The Corinthians passage was against a church that was falsely enamored with its freedom and was proud rather than ashamed of allowing sin – this clearly does not describe you. The Thessalonians passage seems to me to refer to the entire letter, the closest specific context being idleness. Nothing specific to sexual sin in those verses. Interestingly, the Thess passage says not to treat as an enemy but to admonish as a brother. In this case, perhaps entreat as a mother. I don’t see either passage suggesting that families cast members out. In fact, I think that creates a very large chasm for the person to cross should they ever choose to repent. Your mom has a different relationship to the person whose diapers she changed (sorry!) and elders of a church. The elders are charged with a job; if they fail to do it, it does not necessarily fall on you to do it for them. God will deal separately with you, your mom, and the church leaders.
2 Cor 5:20 says “We are therefore Christ’s ambassadors, as though God were making his appeal through us. We implore you on Christ’s behalf: Be reconciled to God.” I think your role is that of honest ambassador. Speak the truth from a sincere heart for reconciliation and her good. After that, be as much of a friend as she will allow. Give her intelligence enough credit to remember how you feel and what you believe and let her puzzle at the nature of your open arms to her in spite of your beliefs. Be an ambassador, not a cop.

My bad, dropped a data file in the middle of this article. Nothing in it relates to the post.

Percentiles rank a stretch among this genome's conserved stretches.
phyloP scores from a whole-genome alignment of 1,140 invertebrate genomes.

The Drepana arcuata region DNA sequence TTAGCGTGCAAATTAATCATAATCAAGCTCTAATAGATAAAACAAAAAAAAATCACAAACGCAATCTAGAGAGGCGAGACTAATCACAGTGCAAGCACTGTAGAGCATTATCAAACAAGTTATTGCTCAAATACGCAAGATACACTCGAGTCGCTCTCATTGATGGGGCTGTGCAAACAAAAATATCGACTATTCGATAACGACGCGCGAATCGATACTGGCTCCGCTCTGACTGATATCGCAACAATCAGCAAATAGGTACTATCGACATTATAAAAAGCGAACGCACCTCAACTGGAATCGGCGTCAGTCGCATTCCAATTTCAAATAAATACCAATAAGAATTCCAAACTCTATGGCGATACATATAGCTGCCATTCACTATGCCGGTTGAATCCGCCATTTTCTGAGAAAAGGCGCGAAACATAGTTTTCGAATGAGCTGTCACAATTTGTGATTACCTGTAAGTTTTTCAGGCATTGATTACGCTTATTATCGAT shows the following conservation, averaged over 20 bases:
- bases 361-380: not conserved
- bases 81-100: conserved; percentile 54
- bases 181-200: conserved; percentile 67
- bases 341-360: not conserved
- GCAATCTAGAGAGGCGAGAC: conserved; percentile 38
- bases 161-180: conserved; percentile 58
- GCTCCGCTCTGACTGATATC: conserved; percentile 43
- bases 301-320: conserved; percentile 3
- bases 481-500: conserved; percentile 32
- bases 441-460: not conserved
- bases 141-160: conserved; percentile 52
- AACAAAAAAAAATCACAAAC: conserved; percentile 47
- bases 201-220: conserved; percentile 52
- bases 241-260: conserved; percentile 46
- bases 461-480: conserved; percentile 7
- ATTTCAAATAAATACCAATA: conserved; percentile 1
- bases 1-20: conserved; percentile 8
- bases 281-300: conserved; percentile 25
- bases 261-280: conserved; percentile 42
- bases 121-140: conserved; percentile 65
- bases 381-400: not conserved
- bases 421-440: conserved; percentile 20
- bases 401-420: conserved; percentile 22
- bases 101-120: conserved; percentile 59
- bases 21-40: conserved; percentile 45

Shunning family members is not the same thing as church discipline and I don’t see a good NT precedent for it. I think it will lead to ugliness and defensiveness, not repentence. Again, be an ambassador, not a cop.

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More Blogs To Enjoy!!!
Thank you for visiting Jesus Creed. This blog is no longer being updated. Please enjoy the archives. Here are some other blogs you may also enjoy: Red Letters with Tom Davis Recent prayer post on Prayables Most Recent Inspiration blog post Happy Reading!  

posted 11:15:58am Aug. 16, 2012 | read full post »

Our Common Prayerbook 30 - 3
Psalm 30 thanks God (vv. 1-3, 11-12) and exhorts others to thank God (vv. 4-5). Both emerge from the concrete reality of David's own experience. Here is what that experience looks like:Step one: David was set on high and was flourishing at the hand of God's bounty (v. 7a).Step two: David became too

posted 12:15:30pm Aug. 31, 2010 | read full post »

Theology After Darwin 1 (RJS)
One of the more important and more difficult pieces of the puzzle as we feel our way forward at the interface of science and faith is the theological implications of discoveries in modern science. A comment on my post Evolution in the Key of D: Deity or Deism noted: ...this reminds me of why I get a

posted 6:01:52am Aug. 31, 2010 | read full post »

Almost Christian 4
Who does well when it comes to passing on the faith to the youth? Studies show two groups do really well: conservative Protestants and Mormons; two groups that don't do well are mainline Protestants and Roman Catholics. Kenda Dean's new book is called Almost Christian: What the Faith of Ou

posted 12:01:53am Aug. 31, 2010 | read full post »

Let's Get Neanderthal!
The Cave Man Diet, or Paleo Diet, is getting attention. (Nothing is said about Culver's at all.) The big omission, I have to admit, is that those folks were hunters -- using spears or smacking some rabbit upside the conk or grabbing a fish or two with their hands ... but that's what makes this diet

posted 2:05:48pm Aug. 30, 2010 | read full post »